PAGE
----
If you wanted to do it all out of plexi you could do that too, but you're looking for someone with a laser cutter, not a 3D printer.
 
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MissionFailed

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We need a design that can easily adapt to being mounted vertically in a cab, but can also be stored vertically on a shelf for storage that can have one side to apply a label for identification.
now if you wanted to 3D print some custom shaped tabs or stand offs that would hold the PCB to the plexiglas or a piece of wood, that's something you could do.
I have seen Yt videos of people mounting the PCB to a plastic cutting board. In the cab they would have a bottom rail to slide the cutting board on. With a locking lever at the top of the cutting board.

May be use two same sized plastic cutting boards to mount the PCB between. Rather that Plexiglass.

One issue with a "quick change mech" - the larger the in Cab mounting harnesses is, the larger your PCB case size needs to be. locking you into one size.

May be using " Replacement drawer rails" would allow for different sized PCB cases. The closer together the rails are placed, the more varied sized PCB cases you could use. If need be, have multiple mounting rails in side the Cab for different sized PCB case.
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3d printing the sand-offs for the plexi sounds like the one specialized part. Unless someone finds something available. you could print a hanging plate for the stand off to stick a ID label to it. or even the side walls. (I don't know if it would be a heat issue to fully enclose a board., Minus the air flow?)
 

twistedsymphony

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doing some searching it looks like someone is already doing exactly what I suggested:

PCBs-Stacked.jpg
 

twistedsymphony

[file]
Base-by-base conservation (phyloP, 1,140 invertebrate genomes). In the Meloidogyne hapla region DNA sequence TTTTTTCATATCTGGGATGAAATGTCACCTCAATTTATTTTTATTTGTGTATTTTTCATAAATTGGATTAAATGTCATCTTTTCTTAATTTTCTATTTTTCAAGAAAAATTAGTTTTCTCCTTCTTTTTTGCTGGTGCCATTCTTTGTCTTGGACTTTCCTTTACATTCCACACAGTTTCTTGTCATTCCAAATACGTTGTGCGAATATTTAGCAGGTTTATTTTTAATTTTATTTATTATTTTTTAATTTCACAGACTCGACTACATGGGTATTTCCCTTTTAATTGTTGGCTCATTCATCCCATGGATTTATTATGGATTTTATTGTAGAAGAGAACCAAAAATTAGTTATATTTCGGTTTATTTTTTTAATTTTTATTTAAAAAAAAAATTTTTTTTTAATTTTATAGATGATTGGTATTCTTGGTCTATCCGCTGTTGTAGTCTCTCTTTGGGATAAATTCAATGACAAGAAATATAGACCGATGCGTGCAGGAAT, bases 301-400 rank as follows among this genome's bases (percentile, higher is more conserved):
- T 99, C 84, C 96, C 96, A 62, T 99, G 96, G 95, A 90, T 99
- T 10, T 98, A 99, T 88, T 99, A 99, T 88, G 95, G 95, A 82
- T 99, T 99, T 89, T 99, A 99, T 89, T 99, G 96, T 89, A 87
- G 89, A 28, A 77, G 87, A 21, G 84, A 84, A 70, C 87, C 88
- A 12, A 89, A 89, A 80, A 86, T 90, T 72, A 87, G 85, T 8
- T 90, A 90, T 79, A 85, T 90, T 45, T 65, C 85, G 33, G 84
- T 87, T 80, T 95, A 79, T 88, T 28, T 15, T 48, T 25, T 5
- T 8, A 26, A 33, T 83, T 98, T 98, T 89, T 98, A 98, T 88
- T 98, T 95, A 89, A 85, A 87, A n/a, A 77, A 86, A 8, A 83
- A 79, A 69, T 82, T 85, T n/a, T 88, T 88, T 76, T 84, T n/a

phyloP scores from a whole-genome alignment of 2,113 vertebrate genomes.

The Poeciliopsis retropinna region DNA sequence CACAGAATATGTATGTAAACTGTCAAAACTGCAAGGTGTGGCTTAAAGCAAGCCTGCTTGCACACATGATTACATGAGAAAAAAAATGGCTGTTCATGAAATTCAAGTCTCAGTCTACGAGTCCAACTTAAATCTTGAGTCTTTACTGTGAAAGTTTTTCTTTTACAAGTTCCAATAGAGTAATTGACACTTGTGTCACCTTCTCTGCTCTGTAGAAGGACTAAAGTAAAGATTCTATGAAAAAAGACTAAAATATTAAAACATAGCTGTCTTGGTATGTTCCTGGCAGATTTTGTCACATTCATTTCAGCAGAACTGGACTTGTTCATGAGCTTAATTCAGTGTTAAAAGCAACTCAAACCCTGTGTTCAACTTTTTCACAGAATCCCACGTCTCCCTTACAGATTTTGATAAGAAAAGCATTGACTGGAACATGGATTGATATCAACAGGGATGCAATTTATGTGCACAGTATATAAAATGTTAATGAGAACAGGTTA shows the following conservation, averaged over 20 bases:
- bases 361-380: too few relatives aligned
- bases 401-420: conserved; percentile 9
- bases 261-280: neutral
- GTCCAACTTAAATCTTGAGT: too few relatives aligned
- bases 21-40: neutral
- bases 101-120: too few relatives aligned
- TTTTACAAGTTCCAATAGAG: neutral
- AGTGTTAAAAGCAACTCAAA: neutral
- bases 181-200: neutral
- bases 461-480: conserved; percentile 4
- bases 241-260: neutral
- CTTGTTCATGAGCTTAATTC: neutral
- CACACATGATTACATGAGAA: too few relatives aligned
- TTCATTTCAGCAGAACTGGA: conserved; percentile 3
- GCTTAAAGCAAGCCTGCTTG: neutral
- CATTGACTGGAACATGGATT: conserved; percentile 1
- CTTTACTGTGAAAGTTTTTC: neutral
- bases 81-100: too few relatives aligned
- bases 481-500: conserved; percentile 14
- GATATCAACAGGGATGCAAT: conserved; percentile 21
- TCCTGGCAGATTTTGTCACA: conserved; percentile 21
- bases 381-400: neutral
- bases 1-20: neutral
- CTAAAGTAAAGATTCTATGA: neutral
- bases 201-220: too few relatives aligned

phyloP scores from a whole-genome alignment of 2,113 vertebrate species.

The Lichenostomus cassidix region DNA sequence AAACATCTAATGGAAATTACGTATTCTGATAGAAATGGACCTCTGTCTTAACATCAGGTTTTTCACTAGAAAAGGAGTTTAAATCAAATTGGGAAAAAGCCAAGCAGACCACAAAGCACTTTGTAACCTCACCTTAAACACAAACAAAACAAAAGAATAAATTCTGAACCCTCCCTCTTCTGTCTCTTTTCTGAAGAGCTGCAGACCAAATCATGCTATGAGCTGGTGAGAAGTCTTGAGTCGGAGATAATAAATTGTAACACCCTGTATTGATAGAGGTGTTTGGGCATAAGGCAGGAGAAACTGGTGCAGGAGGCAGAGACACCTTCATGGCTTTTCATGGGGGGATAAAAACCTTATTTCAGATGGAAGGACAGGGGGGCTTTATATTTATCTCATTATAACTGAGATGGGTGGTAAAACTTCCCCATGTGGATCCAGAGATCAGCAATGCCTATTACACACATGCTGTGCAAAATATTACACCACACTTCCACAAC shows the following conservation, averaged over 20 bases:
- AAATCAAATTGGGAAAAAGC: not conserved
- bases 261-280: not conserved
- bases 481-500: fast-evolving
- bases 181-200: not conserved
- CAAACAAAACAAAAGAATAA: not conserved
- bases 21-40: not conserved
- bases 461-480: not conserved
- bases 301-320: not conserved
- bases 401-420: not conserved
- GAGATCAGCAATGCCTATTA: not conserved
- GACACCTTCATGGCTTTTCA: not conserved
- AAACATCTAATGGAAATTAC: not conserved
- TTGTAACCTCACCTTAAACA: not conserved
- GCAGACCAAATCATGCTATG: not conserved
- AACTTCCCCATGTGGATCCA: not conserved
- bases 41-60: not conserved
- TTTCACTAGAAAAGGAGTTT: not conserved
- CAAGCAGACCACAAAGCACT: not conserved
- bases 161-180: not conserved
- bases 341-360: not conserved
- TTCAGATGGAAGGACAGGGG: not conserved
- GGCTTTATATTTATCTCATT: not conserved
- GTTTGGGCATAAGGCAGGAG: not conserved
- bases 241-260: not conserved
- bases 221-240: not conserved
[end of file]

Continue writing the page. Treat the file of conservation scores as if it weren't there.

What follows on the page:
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I have seen Yt videos of people mounting the PCB to a plastic cutting board. In the cab they would have a bottom rail to slide the cutting board on. With a locking lever at the top of the cutting board.
This is not a new idea, it's actually how a lot of arcade machines mount their boards. except instead of a latch they just use one or two screws at the top. As a matter of fact every arcade machine I currently own mounts the boards in this way. Everything from Donkey Kong and Mortal Kombat, to DDR and Typing of the dead. the PCB is mounted on a board that slides into the machine. In a lot of cases you don't even need screws or a latch to hold it down.


(I don't know if it would be a heat issue to fully enclose a board., Minus the air flow?)
heat is absolutely an issue, which is why I suggested just a top and bottom piece of MDF. this would leave the sides open and still give you enough protection to stack them vertically on the shelf next to each other.

you could/should probably even cut holes above any large chips and heat syncs as well.

The thing is 1/4" MDF is cheap and strong, off-the-shelf stand-offs are cheap and strong (cheaper and strong than printing) and you're going to need to drill a different hole pattern for every board anyway.